By Mario Belan
NASA’s DSCOVR satellite launch is delayed until Tuesday.
NASA said they elected to push it back another day because there will be a high chance of favourable weather on Tuesday.
The DSCOVR’s launch was originally scheduled for Sunday, but was rescheduled for Monday due to a “range check issue” tweeted Elon Musk.
The Deep Space Climate Observatory (DSCOVR) satellite will monitor space weather around Earth.
According to the National Oceanic and Atmospheric Administration (NOAA) website, the DSCOVR satellite will monitor solar wind in real-time which is critical for accuracy and NOAA’s space weather alerts and forecasts.
“There are a variety of concerns with solar winds,” said Richard Collins, member of the space physics group at the University of Alaska’s Geophysical Institute.
Solar winds are caused by sun particles traveling to the Earth and can cause damage to communication systems.
The winds travel to the Earth and create electricity that can impact magnetic fields on the Earth.
This can cause communication systems to fail, satellite systems to fail and in a technological world we live in it can do damage, he said.
“We can’t control solar winds,” said Collins, but the question is how do we respond. He said, cities might borrow power from other plants if solar winds impact electricity in vulnerable areas.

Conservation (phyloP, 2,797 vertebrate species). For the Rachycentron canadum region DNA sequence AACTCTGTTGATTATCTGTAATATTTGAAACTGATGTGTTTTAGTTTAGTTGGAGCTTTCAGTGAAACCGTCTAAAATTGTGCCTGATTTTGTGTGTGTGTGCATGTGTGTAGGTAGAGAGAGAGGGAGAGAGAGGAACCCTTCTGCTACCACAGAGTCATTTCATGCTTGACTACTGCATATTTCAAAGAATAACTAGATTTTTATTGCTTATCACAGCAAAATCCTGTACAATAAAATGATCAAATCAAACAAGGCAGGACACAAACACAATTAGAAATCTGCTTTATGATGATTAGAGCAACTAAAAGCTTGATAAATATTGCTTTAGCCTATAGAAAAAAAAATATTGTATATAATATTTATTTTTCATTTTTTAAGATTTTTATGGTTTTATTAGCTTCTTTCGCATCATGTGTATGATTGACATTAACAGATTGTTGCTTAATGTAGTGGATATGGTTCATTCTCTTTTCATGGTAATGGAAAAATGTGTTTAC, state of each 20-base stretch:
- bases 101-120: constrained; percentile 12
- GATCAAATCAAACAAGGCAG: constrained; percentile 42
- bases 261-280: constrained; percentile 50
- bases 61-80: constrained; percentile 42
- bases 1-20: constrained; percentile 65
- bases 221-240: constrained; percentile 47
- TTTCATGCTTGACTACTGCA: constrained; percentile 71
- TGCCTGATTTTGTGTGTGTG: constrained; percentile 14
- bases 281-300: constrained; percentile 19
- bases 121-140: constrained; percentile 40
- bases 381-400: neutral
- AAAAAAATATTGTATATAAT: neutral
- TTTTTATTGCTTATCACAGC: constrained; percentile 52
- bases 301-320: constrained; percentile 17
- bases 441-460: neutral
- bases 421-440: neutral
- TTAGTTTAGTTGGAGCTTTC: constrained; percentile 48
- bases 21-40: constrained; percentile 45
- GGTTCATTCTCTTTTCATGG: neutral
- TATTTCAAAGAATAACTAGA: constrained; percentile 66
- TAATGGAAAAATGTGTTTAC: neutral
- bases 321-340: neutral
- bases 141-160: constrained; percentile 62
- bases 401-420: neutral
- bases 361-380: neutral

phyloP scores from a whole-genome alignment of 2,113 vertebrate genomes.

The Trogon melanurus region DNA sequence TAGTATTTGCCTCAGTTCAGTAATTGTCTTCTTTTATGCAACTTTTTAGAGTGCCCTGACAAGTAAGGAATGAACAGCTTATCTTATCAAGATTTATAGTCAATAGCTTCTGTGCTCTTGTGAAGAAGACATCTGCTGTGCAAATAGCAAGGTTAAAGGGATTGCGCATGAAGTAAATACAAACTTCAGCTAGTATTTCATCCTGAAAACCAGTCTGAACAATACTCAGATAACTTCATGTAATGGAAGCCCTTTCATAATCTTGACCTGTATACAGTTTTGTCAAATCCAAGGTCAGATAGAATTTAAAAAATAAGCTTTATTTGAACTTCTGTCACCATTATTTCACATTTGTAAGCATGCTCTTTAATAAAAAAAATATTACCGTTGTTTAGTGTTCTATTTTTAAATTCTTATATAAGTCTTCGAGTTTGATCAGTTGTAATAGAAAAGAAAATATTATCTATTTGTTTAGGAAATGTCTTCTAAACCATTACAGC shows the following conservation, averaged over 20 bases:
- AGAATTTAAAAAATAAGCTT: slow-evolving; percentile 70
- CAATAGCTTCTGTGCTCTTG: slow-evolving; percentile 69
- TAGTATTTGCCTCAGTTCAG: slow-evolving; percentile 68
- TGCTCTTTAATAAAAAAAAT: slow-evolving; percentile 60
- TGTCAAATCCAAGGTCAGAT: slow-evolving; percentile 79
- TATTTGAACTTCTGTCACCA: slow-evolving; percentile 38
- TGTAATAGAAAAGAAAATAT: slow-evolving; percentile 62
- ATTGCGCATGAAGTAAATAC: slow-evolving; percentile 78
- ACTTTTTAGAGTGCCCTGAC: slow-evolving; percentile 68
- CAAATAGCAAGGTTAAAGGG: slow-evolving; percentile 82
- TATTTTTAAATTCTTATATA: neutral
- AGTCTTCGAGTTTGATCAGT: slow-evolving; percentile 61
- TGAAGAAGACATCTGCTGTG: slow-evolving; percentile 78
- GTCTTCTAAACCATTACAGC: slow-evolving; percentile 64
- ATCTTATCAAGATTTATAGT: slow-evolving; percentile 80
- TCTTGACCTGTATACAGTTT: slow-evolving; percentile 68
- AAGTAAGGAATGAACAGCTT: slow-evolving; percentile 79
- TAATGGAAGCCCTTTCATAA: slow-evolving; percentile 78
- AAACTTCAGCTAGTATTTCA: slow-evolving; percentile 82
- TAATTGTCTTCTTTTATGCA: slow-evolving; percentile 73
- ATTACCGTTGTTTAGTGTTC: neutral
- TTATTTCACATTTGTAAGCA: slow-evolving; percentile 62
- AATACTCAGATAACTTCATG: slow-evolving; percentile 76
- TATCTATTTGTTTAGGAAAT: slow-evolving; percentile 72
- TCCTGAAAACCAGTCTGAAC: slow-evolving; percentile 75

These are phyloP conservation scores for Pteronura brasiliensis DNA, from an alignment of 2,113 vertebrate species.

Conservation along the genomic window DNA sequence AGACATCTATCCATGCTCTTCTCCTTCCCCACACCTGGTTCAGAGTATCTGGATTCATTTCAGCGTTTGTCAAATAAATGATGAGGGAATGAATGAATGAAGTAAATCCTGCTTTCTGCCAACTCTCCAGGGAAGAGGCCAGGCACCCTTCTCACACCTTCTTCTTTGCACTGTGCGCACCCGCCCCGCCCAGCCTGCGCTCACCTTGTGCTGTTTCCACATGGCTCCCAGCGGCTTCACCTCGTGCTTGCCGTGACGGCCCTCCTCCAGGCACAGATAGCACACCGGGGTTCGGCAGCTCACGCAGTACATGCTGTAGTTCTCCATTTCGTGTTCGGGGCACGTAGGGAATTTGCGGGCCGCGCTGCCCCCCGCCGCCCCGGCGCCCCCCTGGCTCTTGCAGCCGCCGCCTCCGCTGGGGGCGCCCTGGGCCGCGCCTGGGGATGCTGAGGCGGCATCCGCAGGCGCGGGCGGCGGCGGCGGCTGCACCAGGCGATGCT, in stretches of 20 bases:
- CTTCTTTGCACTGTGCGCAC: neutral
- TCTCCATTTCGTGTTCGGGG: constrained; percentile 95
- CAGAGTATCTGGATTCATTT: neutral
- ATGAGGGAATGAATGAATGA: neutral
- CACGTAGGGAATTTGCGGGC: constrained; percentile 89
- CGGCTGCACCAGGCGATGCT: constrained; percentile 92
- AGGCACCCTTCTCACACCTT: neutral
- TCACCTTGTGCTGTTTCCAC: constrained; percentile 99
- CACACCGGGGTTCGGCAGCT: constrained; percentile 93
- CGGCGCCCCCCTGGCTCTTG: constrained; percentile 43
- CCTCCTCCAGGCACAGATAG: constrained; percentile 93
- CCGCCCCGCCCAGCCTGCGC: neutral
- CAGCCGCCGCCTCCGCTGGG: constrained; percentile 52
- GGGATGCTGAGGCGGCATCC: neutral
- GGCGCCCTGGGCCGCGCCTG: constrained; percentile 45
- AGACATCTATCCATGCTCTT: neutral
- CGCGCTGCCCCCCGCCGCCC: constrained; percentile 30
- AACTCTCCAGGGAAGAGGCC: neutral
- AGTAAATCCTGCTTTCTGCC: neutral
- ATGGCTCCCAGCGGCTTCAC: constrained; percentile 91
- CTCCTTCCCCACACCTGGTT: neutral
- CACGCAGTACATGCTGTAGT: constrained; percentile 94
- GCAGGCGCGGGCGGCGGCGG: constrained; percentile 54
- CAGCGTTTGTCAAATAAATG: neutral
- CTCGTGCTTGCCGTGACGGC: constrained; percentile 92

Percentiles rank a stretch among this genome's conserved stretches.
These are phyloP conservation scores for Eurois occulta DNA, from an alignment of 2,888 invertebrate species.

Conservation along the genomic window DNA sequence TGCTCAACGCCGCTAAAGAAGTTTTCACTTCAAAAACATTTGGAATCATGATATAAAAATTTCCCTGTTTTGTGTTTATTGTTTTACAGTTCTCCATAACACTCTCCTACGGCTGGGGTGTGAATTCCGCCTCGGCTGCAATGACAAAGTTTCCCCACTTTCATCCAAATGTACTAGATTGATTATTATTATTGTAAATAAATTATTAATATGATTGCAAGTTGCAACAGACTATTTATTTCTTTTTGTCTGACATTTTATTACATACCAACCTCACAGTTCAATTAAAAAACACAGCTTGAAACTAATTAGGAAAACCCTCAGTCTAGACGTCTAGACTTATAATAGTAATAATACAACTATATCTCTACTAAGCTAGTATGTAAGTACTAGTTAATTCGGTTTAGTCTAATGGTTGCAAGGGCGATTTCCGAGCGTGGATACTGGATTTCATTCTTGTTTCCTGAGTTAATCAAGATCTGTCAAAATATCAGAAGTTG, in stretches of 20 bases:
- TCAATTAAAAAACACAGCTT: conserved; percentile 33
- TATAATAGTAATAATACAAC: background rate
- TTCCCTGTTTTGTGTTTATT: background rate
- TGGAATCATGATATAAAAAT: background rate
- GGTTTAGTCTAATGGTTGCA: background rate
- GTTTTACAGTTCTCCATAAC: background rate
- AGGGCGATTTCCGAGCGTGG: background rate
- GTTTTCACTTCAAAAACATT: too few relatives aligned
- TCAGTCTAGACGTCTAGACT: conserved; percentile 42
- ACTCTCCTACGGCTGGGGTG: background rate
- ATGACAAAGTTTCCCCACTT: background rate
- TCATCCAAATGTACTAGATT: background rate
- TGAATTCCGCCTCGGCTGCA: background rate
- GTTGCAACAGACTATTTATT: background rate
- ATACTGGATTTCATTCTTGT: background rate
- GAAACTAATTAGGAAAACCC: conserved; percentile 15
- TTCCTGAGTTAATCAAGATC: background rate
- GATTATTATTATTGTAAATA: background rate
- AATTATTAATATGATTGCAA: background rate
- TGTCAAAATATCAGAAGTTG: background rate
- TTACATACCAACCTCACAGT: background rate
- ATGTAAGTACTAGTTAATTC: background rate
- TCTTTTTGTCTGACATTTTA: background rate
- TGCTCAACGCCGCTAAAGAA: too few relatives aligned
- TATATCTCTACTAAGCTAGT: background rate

“You can’t reliably predict the storms from Earth-based devices, you need the satellite out there, so having that extra hour warning ahead of time allows us to begin and put procedures in place to protect our system, so whatever outages may occur we can quickly restore customers,” said David Velazquez, the executive vice president of Pepco Holdings Inc in a NOAA video.
The winds effect the entire Earth, but it does most of its damage in Canada, Northern U.SA, Europe and Russia. “Anything mid latitude,” Collins said.
Collins said you know solar winds are happening when you see the Aurora Borealis (Northern Lights).
According to the NASA website, the DSCOVR spacecraft will orbit between the Earth and the sun, providing advanced warning of extreme emissions, and it will also measure the radiation.
DSCOVR’s orbit will be at the L1 point in space. According to NASA L1 means the Lagrange point 1 which is approximately one million miles away from the Earth. It will take 110 days for it to arrive at its orbit.
At the L1 point DSCOVR will provide a point of early warning and it is the first instrument looking at the Earth from this point.
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